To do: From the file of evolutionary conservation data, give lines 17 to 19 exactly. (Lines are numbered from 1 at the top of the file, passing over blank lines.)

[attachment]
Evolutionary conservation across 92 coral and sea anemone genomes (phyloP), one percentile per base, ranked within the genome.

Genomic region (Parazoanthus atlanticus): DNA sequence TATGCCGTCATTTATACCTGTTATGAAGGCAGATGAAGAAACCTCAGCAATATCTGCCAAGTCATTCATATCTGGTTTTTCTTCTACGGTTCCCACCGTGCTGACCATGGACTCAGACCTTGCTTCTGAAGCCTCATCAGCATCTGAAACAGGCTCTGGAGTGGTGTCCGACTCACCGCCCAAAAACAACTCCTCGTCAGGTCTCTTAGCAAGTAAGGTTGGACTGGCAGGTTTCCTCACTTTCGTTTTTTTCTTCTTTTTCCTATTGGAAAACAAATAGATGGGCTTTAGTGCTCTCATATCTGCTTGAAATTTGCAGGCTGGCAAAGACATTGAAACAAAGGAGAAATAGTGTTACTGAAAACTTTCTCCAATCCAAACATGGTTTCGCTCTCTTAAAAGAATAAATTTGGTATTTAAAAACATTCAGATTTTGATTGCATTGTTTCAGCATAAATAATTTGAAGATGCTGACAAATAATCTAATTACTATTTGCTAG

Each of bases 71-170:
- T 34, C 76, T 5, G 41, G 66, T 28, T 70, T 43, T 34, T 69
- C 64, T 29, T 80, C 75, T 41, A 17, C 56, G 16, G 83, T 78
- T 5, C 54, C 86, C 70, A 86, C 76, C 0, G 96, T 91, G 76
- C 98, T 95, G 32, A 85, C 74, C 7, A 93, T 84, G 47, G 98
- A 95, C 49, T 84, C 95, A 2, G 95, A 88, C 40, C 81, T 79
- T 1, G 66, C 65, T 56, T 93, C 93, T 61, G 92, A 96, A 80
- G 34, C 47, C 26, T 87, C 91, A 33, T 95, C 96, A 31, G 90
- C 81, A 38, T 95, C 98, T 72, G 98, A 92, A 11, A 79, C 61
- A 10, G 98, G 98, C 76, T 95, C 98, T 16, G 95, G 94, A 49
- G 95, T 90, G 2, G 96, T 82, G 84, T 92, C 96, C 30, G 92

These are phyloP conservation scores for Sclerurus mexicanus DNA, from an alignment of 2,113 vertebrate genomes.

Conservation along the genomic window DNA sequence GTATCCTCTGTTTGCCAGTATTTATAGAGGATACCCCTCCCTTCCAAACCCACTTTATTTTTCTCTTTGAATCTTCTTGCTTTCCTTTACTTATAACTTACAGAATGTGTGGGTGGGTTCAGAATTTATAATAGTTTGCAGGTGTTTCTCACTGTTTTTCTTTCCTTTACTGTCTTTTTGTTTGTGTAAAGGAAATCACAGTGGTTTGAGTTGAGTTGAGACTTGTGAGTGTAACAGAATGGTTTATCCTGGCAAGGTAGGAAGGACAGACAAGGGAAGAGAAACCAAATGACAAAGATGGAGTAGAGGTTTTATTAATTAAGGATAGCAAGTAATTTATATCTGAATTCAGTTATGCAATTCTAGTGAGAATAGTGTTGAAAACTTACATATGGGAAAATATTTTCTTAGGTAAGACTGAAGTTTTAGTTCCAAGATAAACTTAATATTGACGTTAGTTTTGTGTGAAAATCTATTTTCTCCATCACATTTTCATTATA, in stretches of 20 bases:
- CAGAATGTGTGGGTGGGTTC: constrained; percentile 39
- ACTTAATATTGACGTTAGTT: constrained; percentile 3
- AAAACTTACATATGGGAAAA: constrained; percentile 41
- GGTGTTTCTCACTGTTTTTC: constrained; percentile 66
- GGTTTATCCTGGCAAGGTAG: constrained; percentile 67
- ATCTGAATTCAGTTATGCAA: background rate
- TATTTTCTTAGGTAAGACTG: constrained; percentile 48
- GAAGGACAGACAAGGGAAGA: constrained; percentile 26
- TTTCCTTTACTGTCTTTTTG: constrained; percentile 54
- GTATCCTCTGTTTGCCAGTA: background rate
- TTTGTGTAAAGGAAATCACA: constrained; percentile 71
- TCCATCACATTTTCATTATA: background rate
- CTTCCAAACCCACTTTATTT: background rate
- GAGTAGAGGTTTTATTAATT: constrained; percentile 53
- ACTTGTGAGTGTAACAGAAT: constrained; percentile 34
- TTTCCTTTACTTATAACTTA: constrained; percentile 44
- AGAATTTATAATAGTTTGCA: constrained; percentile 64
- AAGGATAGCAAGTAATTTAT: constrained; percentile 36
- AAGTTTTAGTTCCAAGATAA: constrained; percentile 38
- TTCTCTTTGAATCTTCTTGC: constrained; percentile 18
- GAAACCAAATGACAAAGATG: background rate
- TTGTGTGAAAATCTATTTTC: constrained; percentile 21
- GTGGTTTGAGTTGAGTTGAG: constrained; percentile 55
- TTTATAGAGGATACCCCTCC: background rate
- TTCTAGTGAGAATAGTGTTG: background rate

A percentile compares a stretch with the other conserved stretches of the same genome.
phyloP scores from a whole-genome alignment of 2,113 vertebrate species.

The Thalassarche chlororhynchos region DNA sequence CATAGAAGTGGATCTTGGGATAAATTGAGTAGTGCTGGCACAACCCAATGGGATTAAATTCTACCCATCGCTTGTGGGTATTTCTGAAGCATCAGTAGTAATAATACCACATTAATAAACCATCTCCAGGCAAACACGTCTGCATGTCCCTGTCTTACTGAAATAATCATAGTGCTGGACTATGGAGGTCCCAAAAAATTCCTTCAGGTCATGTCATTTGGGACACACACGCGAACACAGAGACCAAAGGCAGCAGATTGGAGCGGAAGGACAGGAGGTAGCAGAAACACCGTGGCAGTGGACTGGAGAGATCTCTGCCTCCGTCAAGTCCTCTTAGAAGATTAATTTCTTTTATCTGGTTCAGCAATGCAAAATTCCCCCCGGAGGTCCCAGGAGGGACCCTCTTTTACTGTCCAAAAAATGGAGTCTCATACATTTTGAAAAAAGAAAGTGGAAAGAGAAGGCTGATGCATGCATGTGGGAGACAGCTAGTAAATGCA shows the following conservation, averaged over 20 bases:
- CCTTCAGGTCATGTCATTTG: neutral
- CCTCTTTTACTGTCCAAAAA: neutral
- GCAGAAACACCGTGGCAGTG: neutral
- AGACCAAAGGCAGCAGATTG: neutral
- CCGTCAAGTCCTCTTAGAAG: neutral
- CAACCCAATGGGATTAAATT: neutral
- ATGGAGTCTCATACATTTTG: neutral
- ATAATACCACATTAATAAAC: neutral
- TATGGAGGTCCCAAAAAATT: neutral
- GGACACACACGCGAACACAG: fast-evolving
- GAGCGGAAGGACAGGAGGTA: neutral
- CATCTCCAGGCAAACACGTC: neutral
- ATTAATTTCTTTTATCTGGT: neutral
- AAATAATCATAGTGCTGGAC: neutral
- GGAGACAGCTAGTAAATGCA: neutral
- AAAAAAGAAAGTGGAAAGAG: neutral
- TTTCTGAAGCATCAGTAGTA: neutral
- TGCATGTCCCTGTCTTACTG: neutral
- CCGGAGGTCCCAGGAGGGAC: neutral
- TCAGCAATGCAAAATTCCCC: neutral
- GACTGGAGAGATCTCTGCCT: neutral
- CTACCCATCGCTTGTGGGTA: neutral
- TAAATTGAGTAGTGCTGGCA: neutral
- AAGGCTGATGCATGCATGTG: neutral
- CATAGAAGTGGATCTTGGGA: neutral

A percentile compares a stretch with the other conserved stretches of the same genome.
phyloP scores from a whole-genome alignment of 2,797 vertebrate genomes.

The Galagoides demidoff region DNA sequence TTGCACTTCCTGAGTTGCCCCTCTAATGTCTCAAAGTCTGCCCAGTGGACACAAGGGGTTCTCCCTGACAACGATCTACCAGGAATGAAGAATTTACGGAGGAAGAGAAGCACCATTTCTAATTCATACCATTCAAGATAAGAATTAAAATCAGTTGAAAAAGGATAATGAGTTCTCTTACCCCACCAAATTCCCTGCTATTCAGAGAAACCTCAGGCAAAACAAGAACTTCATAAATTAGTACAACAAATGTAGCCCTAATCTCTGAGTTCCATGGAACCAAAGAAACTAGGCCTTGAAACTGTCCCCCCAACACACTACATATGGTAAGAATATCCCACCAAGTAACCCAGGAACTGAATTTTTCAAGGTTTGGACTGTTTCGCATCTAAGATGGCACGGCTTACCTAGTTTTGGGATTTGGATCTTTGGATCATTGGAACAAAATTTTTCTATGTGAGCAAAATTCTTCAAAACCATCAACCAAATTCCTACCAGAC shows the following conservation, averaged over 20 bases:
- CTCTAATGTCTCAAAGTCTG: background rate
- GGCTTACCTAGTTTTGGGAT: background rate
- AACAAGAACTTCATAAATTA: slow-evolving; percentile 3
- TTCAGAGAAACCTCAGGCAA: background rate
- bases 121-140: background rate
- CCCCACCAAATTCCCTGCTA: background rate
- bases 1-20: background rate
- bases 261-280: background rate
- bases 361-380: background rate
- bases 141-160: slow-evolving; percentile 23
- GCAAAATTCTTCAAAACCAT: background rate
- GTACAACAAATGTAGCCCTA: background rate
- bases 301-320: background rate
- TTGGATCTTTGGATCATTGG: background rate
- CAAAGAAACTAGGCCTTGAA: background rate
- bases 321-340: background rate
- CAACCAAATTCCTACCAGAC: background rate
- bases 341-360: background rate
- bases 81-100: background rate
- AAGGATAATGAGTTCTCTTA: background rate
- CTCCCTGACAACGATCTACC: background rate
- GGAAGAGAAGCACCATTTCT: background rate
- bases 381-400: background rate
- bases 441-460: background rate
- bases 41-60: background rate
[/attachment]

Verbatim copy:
- ACTTAATATTGACGTTAGTT: constrained; percentile 3
- AAAACTTACATATGGGAAAA: constrained; percentile 41
- GGTGTTTCTCACTGTTTTTC: constrained; percentile 66